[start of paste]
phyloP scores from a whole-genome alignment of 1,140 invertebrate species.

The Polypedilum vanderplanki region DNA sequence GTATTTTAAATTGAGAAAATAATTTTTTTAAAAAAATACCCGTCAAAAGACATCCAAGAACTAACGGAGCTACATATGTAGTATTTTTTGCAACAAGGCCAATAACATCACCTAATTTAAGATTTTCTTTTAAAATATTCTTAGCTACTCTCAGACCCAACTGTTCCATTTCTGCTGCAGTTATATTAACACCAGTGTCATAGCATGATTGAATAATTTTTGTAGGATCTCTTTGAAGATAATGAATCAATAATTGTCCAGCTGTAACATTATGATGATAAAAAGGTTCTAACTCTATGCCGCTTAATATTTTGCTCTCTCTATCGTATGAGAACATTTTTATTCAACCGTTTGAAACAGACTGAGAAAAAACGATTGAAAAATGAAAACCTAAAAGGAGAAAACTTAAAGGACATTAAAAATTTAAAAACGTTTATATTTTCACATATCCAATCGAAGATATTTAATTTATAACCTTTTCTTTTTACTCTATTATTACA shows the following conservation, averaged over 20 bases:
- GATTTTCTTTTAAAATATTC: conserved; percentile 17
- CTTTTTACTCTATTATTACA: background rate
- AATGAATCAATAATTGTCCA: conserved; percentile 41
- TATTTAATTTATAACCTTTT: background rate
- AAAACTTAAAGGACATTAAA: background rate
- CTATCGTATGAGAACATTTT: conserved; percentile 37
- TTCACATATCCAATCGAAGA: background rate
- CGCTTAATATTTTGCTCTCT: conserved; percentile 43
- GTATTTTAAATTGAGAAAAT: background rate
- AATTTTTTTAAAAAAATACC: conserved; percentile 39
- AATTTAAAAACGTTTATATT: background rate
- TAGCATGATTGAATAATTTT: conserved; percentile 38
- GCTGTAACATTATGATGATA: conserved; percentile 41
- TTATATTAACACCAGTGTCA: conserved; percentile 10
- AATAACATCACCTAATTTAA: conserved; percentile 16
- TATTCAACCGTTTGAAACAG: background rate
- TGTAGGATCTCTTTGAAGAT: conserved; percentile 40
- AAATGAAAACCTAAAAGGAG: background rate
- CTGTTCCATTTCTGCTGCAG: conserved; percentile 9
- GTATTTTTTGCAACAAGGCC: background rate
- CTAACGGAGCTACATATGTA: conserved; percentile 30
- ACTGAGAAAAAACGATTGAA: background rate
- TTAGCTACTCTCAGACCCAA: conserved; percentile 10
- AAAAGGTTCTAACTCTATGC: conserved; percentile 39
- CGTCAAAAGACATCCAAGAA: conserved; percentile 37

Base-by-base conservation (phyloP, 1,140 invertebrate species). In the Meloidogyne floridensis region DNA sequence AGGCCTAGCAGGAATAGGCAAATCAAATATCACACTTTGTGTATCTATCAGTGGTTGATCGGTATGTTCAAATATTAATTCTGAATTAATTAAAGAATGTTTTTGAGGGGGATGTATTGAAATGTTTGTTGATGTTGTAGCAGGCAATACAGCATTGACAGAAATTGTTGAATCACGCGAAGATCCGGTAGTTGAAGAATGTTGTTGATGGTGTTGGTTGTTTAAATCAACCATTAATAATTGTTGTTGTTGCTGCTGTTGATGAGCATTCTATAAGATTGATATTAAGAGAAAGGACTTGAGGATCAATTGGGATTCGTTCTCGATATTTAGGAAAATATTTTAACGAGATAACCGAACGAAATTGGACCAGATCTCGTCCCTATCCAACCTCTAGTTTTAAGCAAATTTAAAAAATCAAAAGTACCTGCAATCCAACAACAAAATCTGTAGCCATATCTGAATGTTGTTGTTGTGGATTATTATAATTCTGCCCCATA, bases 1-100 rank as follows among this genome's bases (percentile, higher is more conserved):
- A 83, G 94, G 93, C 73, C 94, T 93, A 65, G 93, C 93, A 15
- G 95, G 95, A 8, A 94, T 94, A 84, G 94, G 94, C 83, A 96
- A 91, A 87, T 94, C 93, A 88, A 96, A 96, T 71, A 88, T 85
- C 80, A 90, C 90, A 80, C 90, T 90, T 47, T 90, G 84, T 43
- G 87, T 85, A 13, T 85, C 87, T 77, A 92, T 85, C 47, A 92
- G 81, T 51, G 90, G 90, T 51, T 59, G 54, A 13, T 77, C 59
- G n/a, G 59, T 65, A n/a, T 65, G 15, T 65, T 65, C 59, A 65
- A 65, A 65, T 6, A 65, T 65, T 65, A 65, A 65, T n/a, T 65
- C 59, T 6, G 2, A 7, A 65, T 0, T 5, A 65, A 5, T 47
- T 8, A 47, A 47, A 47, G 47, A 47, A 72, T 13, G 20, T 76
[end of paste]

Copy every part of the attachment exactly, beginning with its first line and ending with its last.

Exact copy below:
phyloP scores from a whole-genome alignment of 1,140 invertebrate species.

The Polypedilum vanderplanki region DNA sequence GTATTTTAAATTGAGAAAATAATTTTTTTAAAAAAATACCCGTCAAAAGACATCCAAGAACTAACGGAGCTACATATGTAGTATTTTTTGCAACAAGGCCAATAACATCACCTAATTTAAGATTTTCTTTTAAAATATTCTTAGCTACTCTCAGACCCAACTGTTCCATTTCTGCTGCAGTTATATTAACACCAGTGTCATAGCATGATTGAATAATTTTTGTAGGATCTCTTTGAAGATAATGAATCAATAATTGTCCAGCTGTAACATTATGATGATAAAAAGGTTCTAACTCTATGCCGCTTAATATTTTGCTCTCTCTATCGTATGAGAACATTTTTATTCAACCGTTTGAAACAGACTGAGAAAAAACGATTGAAAAATGAAAACCTAAAAGGAGAAAACTTAAAGGACATTAAAAATTTAAAAACGTTTATATTTTCACATATCCAATCGAAGATATTTAATTTATAACCTTTTCTTTTTACTCTATTATTACA shows the following conservation, averaged over 20 bases:
- GATTTTCTTTTAAAATATTC: conserved; percentile 17
- CTTTTTACTCTATTATTACA: background rate
- AATGAATCAATAATTGTCCA: conserved; percentile 41
- TATTTAATTTATAACCTTTT: background rate
- AAAACTTAAAGGACATTAAA: background rate
- CTATCGTATGAGAACATTTT: conserved; percentile 37
- TTCACATATCCAATCGAAGA: background rate
- CGCTTAATATTTTGCTCTCT: conserved; percentile 43
- GTATTTTAAATTGAGAAAAT: background rate
- AATTTTTTTAAAAAAATACC: conserved; percentile 39
- AATTTAAAAACGTTTATATT: background rate
- TAGCATGATTGAATAATTTT: conserved; percentile 38
- GCTGTAACATTATGATGATA: conserved; percentile 41
- TTATATTAACACCAGTGTCA: conserved; percentile 10
- AATAACATCACCTAATTTAA: conserved; percentile 16
- TATTCAACCGTTTGAAACAG: background rate
- TGTAGGATCTCTTTGAAGAT: conserved; percentile 40
- AAATGAAAACCTAAAAGGAG: background rate
- CTGTTCCATTTCTGCTGCAG: conserved; percentile 9
- GTATTTTTTGCAACAAGGCC: background rate
- CTAACGGAGCTACATATGTA: conserved; percentile 30
- ACTGAGAAAAAACGATTGAA: background rate
- TTAGCTACTCTCAGACCCAA: conserved; percentile 10
- AAAAGGTTCTAACTCTATGC: conserved; percentile 39
- CGTCAAAAGACATCCAAGAA: conserved; percentile 37

Base-by-base conservation (phyloP, 1,140 invertebrate species). In the Meloidogyne floridensis region DNA sequence AGGCCTAGCAGGAATAGGCAAATCAAATATCACACTTTGTGTATCTATCAGTGGTTGATCGGTATGTTCAAATATTAATTCTGAATTAATTAAAGAATGTTTTTGAGGGGGATGTATTGAAATGTTTGTTGATGTTGTAGCAGGCAATACAGCATTGACAGAAATTGTTGAATCACGCGAAGATCCGGTAGTTGAAGAATGTTGTTGATGGTGTTGGTTGTTTAAATCAACCATTAATAATTGTTGTTGTTGCTGCTGTTGATGAGCATTCTATAAGATTGATATTAAGAGAAAGGACTTGAGGATCAATTGGGATTCGTTCTCGATATTTAGGAAAATATTTTAACGAGATAACCGAACGAAATTGGACCAGATCTCGTCCCTATCCAACCTCTAGTTTTAAGCAAATTTAAAAAATCAAAAGTACCTGCAATCCAACAACAAAATCTGTAGCCATATCTGAATGTTGTTGTTGTGGATTATTATAATTCTGCCCCATA, bases 1-100 rank as follows among this genome's bases (percentile, higher is more conserved):
- A 83, G 94, G 93, C 73, C 94, T 93, A 65, G 93, C 93, A 15
- G 95, G 95, A 8, A 94, T 94, A 84, G 94, G 94, C 83, A 96
- A 91, A 87, T 94, C 93, A 88, A 96, A 96, T 71, A 88, T 85
- C 80, A 90, C 90, A 80, C 90, T 90, T 47, T 90, G 84, T 43
- G 87, T 85, A 13, T 85, C 87, T 77, A 92, T 85, C 47, A 92
- G 81, T 51, G 90, G 90, T 51, T 59, G 54, A 13, T 77, C 59
- G n/a, G 59, T 65, A n/a, T 65, G 15, T 65, T 65, C 59, A 65
- A 65, A 65, T 6, A 65, T 65, T 65, A 65, A 65, T n/a, T 65
- C 59, T 6, G 2, A 7, A 65, T 0, T 5, A 65, A 5, T 47
- T 8, A 47, A 47, A 47, G 47, A 47, A 72, T 13, G 20, T 76